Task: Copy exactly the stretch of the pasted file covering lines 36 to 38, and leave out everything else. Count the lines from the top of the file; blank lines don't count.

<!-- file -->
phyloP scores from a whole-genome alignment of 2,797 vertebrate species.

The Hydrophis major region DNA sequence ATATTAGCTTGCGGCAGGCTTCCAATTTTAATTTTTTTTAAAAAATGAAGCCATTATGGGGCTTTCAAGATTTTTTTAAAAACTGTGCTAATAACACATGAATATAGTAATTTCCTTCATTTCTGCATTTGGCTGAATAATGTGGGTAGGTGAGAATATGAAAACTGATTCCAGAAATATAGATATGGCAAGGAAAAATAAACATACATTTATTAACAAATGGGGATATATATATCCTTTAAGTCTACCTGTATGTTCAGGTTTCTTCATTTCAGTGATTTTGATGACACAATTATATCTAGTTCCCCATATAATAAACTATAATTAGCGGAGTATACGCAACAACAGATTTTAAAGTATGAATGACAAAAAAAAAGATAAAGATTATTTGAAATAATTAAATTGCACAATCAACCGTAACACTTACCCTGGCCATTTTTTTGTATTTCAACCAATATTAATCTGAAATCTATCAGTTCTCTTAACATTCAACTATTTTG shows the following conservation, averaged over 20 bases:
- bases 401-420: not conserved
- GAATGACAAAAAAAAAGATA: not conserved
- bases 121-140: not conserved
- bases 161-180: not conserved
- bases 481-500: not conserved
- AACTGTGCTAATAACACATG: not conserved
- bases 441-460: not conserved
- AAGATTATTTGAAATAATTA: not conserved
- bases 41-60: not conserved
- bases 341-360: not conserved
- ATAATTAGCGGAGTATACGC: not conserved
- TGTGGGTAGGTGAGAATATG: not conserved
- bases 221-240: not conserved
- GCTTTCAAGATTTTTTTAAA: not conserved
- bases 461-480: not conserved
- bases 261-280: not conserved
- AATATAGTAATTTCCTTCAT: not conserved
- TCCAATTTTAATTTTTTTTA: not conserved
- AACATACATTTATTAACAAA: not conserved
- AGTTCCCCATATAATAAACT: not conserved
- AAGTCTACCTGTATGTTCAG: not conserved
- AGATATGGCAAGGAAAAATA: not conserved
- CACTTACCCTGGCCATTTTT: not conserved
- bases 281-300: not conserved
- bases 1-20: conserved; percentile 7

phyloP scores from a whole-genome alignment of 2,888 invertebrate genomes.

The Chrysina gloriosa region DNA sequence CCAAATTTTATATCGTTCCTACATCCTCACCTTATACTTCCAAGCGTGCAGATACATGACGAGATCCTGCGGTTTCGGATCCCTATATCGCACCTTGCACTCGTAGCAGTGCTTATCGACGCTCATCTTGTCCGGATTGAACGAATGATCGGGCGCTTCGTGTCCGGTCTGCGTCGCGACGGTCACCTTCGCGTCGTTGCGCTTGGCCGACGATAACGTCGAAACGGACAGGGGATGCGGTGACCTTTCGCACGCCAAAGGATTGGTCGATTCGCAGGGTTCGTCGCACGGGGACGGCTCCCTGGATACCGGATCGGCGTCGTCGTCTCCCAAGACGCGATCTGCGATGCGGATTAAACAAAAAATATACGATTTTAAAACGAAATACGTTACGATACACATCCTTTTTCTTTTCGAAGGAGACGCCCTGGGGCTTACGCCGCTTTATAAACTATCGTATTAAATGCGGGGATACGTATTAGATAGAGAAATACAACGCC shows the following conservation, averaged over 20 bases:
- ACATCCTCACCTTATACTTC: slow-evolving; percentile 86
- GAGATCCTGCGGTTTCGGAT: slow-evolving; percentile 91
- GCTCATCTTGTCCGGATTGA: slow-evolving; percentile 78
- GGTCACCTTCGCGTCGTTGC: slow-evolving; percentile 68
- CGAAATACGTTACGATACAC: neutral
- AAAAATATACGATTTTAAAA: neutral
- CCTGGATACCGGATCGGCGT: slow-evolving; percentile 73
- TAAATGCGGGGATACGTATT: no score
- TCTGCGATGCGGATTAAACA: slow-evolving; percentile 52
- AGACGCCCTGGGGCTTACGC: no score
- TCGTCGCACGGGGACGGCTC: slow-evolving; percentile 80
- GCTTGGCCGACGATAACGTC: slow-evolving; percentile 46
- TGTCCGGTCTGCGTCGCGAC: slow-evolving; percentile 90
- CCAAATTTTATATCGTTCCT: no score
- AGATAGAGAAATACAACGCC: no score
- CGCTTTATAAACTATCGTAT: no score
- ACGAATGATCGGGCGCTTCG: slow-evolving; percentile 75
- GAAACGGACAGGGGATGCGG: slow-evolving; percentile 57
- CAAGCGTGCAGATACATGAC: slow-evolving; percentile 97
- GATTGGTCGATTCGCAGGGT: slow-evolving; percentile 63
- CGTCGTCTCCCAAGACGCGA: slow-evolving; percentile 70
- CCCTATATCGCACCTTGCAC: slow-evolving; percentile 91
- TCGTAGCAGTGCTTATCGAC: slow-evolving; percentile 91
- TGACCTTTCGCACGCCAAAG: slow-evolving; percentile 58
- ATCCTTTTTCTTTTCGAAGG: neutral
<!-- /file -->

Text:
- CCTGGATACCGGATCGGCGT: slow-evolving; percentile 73
- TAAATGCGGGGATACGTATT: no score
- TCTGCGATGCGGATTAAACA: slow-evolving; percentile 52